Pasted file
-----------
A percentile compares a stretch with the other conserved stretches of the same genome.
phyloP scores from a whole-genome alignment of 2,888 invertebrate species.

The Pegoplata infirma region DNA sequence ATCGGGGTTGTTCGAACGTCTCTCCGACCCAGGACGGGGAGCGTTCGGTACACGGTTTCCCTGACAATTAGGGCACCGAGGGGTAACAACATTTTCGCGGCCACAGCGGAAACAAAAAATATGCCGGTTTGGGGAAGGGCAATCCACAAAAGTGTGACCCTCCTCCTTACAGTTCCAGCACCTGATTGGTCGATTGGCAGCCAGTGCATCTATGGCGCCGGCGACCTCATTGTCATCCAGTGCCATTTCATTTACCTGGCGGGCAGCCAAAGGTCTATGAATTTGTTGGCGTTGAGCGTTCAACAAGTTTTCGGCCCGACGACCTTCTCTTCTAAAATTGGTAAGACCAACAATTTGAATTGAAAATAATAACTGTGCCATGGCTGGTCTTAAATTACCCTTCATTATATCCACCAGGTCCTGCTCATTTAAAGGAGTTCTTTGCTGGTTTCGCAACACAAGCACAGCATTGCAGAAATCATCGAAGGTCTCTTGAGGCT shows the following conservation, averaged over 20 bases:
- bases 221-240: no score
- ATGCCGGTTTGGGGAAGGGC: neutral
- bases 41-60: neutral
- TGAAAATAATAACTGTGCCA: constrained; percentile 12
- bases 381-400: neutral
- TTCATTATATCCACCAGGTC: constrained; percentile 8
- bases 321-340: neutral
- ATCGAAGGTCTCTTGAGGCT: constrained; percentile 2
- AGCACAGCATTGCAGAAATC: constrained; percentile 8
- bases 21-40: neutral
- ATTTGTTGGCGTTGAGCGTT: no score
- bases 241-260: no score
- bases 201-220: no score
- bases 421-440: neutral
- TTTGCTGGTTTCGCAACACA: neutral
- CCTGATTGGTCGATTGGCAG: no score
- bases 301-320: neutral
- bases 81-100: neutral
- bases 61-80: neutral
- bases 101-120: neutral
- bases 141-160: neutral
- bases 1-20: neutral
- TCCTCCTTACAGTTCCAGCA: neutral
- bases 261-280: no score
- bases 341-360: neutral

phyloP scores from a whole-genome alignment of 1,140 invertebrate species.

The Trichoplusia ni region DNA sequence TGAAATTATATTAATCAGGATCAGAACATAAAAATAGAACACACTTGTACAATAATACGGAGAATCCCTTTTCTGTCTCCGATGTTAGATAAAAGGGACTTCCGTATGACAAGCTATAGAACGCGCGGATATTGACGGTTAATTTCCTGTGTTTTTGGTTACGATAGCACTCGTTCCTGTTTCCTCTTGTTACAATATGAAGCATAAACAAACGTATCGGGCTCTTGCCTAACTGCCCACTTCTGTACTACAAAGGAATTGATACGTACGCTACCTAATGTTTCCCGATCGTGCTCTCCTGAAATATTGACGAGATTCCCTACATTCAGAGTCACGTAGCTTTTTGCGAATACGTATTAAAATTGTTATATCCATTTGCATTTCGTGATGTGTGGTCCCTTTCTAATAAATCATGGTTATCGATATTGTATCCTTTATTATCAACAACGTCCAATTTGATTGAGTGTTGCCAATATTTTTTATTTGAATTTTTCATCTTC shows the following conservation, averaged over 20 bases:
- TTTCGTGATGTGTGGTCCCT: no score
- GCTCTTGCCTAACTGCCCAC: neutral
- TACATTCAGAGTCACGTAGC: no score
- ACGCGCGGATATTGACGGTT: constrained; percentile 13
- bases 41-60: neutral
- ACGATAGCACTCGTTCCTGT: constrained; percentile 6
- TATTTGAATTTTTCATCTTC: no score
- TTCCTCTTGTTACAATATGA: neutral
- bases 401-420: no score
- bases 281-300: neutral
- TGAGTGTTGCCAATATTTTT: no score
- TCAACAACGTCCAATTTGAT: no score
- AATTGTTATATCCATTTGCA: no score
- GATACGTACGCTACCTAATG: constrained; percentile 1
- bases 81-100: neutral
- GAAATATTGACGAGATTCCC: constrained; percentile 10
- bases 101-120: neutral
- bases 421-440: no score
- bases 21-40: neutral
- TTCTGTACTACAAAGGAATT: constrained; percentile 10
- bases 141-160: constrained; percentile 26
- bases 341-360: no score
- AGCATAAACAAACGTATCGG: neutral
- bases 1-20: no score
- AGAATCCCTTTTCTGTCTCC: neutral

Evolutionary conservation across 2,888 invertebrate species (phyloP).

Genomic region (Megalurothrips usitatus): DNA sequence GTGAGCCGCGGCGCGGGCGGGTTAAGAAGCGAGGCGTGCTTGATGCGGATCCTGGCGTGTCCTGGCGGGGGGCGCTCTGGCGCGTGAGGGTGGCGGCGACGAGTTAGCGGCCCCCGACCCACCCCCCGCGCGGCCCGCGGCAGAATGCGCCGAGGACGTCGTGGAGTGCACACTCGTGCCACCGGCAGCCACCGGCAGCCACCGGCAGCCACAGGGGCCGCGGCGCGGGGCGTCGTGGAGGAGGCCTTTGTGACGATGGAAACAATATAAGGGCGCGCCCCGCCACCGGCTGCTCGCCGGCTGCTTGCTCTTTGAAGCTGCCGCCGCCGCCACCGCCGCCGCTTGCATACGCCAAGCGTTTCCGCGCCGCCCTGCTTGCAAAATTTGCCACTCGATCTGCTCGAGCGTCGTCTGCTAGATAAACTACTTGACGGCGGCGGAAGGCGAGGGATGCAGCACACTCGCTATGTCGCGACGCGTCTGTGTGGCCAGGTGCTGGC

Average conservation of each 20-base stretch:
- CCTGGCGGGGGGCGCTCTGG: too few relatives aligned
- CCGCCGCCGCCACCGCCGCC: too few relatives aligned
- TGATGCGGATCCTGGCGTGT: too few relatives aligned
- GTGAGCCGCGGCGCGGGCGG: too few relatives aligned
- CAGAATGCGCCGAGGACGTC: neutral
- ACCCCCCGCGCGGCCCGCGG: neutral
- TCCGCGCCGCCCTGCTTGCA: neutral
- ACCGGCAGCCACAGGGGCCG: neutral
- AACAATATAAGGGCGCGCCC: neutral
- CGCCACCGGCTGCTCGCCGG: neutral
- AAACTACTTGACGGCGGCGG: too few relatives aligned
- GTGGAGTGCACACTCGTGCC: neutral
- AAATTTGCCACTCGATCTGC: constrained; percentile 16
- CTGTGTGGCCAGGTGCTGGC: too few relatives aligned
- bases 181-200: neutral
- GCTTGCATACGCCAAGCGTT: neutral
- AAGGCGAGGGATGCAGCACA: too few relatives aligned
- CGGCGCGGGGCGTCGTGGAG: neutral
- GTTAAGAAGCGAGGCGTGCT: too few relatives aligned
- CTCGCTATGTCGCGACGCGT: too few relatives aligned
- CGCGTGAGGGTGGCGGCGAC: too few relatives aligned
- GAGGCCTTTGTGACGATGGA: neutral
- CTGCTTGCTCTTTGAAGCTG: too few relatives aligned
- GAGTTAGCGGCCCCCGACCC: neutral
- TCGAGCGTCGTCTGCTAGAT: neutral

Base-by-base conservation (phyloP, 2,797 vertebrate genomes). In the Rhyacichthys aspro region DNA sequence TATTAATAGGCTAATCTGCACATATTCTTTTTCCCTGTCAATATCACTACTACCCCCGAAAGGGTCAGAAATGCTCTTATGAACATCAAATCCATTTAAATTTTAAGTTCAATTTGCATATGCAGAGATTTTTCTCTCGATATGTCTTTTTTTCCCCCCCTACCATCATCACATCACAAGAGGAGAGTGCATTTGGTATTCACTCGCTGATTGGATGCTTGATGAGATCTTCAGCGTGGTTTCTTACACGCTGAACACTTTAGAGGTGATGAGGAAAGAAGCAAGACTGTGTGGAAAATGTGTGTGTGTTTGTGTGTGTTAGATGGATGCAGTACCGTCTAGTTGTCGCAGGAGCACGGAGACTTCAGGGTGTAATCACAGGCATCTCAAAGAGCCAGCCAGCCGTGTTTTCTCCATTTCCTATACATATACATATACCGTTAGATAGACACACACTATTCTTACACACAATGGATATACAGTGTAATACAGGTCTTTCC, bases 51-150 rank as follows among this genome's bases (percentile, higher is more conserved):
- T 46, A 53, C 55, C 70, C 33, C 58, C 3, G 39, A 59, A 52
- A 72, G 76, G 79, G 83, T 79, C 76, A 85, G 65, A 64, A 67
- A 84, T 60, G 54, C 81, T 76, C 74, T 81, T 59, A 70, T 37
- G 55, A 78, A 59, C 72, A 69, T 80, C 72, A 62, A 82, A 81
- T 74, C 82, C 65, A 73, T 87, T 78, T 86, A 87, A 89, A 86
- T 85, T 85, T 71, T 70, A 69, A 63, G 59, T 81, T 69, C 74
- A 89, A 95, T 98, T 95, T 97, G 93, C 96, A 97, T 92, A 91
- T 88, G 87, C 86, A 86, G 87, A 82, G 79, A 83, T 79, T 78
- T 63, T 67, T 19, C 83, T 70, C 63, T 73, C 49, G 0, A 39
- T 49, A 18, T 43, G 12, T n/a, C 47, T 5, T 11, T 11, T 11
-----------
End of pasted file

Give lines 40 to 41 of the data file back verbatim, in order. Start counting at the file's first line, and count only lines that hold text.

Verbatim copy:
- bases 281-300: neutral
- TGAGTGTTGCCAATATTTTT: no score